The Last Five Years' Richard Lagravanese Films a Musical for Purists


"It's important to think. It's what separates us from lentils." --Richard Lagravanese, The Fisher King

He did it the hard way, like David battling Goliath this past Valentine's Day. Yes, Richard Lagravanese's latest effort, The Last Five Years, a romantic musical of sorts with next to no spoken dialogue, opened against the whip-wielding Fifty Shades of Grey, a syrupy soft core melodrama with perhaps too much dialogue.

The battle's result so far, at least as of this past Monday: $137,945 versus a worldwide take of $485,791,785. Well, at least David got the better reviews.

Yes, Richard Lagravanese, the Oscar-nominated screenwriter of such acclaimed titles as The Fisher King, Behind the Candelabra, The Bridges of Madison County, and Unbroken, which he co-wrote with the Coen Brothers, and the intermittent director of such fare as Living Out Loud and Freedom Writers, is a survivor of numerous Hollywood battles, many won, some lost. Beloved, for example, didn't fare so well. Neither did Beautiful Creatures, the recent teen-witch love story with a southern twang and numerous Charles Bukowski references.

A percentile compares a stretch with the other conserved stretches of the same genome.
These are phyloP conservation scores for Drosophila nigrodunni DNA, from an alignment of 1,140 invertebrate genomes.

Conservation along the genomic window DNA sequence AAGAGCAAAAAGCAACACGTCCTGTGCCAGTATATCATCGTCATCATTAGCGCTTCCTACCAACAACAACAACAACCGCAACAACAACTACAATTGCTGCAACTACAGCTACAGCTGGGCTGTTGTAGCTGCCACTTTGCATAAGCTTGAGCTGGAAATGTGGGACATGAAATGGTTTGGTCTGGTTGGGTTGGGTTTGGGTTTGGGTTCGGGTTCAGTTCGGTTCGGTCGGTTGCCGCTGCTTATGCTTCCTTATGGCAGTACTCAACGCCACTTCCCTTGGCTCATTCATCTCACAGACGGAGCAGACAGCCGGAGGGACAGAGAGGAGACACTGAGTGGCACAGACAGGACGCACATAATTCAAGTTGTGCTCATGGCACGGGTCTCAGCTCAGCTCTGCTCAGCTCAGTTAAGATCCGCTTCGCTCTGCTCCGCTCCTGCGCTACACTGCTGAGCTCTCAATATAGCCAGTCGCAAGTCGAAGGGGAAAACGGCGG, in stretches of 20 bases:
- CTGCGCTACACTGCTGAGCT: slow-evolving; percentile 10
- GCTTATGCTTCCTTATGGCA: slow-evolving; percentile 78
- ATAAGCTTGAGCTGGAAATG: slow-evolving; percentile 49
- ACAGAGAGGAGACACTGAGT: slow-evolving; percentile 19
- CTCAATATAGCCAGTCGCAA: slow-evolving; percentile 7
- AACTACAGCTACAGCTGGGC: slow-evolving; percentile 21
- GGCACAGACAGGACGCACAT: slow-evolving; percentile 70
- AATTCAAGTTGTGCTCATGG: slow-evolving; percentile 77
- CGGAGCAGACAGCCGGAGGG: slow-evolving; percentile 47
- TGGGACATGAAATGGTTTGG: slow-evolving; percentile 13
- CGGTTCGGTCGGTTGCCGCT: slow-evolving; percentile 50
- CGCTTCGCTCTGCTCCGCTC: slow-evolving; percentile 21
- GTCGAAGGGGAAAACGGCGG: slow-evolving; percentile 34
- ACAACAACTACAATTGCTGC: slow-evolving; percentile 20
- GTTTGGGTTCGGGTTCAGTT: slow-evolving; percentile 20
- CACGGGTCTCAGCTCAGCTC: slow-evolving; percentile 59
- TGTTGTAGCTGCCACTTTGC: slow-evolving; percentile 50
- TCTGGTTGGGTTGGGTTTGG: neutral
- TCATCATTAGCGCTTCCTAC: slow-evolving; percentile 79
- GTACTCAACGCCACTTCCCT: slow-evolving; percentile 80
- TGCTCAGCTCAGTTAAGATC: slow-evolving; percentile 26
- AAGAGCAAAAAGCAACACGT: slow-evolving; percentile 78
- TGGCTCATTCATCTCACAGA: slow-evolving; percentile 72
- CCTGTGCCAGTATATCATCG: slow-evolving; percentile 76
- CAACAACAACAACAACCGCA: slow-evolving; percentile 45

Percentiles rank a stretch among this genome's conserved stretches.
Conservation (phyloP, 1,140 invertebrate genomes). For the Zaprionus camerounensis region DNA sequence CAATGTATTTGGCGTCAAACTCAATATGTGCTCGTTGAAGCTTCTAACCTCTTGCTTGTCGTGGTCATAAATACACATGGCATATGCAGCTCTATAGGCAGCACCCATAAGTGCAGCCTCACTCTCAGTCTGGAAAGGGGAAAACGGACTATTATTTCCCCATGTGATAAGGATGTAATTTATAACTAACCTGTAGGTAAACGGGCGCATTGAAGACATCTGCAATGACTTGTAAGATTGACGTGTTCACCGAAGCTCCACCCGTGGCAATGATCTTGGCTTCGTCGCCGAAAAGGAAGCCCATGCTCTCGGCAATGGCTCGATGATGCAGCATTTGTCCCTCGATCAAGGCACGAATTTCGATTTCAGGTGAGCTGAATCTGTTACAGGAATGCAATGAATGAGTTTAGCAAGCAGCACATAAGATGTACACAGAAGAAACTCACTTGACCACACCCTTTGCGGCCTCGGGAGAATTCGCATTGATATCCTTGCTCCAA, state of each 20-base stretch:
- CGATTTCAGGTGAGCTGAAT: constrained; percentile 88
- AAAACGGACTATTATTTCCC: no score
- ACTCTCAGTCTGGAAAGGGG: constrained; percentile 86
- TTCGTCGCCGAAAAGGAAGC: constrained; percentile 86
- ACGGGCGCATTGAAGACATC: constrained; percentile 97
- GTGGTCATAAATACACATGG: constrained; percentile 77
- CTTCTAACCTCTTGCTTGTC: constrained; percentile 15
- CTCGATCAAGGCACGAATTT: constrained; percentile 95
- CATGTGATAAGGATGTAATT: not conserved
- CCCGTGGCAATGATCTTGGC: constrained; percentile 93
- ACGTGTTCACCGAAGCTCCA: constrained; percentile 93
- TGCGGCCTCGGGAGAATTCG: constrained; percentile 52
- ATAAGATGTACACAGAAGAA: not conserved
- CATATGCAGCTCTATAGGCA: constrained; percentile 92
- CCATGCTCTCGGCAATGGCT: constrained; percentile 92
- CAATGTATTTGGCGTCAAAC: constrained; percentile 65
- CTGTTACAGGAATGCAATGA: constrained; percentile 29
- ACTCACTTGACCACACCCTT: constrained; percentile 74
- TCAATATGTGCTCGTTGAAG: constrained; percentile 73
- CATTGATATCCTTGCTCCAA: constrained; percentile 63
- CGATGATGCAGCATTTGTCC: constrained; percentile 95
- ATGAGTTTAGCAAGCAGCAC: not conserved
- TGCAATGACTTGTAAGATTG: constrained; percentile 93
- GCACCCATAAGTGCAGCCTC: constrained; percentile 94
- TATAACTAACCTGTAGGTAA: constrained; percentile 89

However, with The Last Five Years, Lagravanese was aiming small. He wasn't seeking out the mall crowds but that bijou contingent of folks who can tell the difference between Kelli O'Hara and Patti Lupone. This film adaptation of the cult off-Broadway musical composed by Jason Robert Brown begins with the aftermath of a romance and then jumps back and forth in time to unearth why true love went wrong for the characters portrayed by Anna Kendrick and Jeremy Jordan. The tuner, which has been performed over 1000 times in the United States and around the globe, even caused The New York Times to print an article on why "people travel the world to see it, or make marriage proposals using the show's lyrics."

Fans of the original show will not be disappointed. Not a note has been cut and the two leads can really belt out. Additionally, Sabine Hoffmann's editing is calm and unfancy unlike say Martin Walsh's for Chicago. No Dramamine is needed. The song is king here.

But what attracted Lagravanese to the rather simple boy-meets-girl-becomes-a- success-cheats-and-then-drops-inconsolable-girl material? Was it that the film is Manhattan-based where he lives with his family? Or that the lovers are a Jewish and Catholic mix like he and his wife?

Gravanese, couched in the offices of his publicists, PMK, laughs: "No. That's funny. I just love musical theatre. I was a theatre major, and musical theatre was a part of that. I never saw the original production, but a friend, Todd Graff, who directed a movie called Camp with Anna and A Joyful Noise with Jeremy gave me the score a couple of years after it closed. I kept hearing from musical theatre friends that The Last Five Years had this amazing score. So I would just listen to it over and over, and I became obsessed with the music. It's one of my favorites."